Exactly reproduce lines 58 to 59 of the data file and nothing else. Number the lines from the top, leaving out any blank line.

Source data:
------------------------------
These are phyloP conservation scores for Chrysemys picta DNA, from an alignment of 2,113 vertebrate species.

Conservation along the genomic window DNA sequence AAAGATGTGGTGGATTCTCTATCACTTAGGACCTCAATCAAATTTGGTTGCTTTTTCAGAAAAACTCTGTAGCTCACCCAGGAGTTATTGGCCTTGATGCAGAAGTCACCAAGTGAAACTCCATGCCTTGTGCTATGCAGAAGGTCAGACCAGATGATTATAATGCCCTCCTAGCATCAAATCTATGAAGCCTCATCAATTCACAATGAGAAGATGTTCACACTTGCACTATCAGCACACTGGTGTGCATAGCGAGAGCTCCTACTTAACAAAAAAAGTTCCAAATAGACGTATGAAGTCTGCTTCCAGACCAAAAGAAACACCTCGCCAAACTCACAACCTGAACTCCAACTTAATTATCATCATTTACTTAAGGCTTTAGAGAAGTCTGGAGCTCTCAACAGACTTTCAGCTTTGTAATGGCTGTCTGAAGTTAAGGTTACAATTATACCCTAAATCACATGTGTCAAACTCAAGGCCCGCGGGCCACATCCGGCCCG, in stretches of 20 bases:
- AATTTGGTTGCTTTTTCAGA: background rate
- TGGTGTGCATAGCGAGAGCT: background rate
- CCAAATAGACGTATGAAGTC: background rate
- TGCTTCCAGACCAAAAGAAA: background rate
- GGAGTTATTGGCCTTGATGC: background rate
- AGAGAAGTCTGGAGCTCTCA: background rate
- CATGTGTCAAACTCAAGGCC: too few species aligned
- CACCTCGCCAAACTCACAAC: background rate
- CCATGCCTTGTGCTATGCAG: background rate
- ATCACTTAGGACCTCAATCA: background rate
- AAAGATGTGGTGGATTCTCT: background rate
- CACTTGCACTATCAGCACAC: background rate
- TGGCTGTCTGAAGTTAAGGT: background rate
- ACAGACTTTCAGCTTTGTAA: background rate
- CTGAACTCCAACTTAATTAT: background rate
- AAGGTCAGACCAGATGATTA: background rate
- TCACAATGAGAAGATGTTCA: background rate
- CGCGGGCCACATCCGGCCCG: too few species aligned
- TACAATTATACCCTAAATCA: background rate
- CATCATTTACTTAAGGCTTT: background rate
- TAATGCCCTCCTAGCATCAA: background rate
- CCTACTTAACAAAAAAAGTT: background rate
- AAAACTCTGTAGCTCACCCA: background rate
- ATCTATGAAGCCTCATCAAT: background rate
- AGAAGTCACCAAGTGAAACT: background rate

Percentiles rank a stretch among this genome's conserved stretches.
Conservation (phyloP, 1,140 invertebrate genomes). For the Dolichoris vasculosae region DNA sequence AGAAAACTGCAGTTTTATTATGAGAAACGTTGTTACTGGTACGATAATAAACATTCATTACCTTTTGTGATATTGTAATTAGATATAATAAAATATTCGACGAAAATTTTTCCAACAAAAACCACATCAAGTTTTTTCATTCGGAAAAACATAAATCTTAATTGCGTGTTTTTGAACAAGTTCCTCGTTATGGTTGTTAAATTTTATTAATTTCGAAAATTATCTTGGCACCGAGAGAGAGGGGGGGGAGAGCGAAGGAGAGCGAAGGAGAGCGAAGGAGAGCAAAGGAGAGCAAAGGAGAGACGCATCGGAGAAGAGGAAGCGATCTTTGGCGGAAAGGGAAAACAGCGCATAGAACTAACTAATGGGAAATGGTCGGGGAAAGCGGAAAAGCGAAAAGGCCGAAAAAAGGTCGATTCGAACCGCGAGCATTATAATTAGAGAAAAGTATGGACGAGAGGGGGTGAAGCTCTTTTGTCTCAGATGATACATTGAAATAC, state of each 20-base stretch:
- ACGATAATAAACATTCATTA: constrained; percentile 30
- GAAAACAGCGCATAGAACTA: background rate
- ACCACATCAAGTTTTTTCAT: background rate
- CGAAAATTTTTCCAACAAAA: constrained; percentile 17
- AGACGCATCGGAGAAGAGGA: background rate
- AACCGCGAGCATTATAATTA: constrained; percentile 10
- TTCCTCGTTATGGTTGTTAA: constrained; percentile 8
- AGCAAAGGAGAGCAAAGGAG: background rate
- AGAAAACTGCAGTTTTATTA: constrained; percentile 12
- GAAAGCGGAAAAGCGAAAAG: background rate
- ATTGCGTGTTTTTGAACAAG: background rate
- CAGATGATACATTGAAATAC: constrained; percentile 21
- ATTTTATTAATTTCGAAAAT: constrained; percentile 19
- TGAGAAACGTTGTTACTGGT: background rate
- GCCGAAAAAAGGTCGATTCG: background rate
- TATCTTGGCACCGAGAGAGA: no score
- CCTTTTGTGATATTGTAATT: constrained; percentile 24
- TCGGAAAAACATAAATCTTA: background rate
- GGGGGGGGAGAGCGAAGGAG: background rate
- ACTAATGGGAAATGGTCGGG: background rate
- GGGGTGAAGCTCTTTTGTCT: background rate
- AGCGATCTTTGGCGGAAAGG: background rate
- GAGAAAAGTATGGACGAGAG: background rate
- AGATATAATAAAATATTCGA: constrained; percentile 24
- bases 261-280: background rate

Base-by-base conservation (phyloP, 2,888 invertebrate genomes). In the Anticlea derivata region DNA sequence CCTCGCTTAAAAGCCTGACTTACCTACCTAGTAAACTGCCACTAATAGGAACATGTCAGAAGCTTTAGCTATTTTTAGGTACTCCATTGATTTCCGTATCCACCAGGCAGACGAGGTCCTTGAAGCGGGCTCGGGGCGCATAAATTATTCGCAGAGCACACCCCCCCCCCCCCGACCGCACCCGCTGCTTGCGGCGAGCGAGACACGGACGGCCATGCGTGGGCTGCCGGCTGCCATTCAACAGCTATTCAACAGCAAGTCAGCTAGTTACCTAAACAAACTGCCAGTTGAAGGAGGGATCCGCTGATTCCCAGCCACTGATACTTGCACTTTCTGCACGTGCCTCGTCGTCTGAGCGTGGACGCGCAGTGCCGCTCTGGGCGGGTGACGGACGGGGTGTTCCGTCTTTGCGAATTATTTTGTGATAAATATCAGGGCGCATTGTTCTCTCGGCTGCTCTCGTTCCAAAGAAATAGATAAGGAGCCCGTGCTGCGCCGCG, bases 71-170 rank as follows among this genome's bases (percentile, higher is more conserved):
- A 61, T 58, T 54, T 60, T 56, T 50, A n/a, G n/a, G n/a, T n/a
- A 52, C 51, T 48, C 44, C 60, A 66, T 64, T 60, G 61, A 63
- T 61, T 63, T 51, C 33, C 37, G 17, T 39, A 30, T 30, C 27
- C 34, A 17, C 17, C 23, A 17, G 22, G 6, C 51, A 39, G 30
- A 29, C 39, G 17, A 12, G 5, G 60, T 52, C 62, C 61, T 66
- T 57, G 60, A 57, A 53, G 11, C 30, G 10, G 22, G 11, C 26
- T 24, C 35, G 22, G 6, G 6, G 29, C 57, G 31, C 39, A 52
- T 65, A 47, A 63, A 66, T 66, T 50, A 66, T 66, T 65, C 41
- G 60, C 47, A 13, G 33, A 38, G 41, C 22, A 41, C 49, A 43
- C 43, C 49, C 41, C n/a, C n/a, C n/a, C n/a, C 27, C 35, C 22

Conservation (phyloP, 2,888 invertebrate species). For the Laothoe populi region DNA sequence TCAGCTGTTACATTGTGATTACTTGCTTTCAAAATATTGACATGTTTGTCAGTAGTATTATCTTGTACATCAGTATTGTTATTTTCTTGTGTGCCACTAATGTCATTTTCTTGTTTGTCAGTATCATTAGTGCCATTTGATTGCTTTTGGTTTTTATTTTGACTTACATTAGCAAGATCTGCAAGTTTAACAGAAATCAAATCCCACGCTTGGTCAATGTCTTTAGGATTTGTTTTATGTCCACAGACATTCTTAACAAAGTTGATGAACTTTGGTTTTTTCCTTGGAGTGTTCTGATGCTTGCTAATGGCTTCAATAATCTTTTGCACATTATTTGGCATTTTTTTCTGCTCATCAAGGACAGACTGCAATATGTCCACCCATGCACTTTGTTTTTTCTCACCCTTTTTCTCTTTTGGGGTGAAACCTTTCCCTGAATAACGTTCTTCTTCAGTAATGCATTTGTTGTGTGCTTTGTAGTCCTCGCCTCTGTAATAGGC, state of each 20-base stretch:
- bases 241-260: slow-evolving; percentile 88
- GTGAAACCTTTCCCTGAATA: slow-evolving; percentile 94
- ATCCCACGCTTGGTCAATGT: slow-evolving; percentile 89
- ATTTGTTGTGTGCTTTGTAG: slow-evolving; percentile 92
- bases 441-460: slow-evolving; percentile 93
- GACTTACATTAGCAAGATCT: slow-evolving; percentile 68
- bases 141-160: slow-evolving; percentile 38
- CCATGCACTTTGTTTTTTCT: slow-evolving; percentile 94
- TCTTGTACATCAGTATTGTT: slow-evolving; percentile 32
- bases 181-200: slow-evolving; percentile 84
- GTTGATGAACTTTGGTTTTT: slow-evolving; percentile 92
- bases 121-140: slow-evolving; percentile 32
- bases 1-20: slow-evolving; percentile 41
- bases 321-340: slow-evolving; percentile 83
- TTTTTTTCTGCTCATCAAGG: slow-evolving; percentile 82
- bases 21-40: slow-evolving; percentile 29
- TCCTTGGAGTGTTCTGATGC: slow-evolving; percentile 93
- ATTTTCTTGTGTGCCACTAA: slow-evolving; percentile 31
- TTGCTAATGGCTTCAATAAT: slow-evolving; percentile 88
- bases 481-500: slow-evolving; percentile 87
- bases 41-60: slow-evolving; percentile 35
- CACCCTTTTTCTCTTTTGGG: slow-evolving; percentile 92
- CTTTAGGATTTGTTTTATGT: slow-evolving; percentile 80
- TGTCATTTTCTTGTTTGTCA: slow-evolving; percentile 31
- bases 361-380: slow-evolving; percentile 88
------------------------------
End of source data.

- T 61, T 63, T 51, C 33, C 37, G 17, T 39, A 30, T 30, C 27
- C 34, A 17, C 17, C 23, A 17, G 22, G 6, C 51, A 39, G 30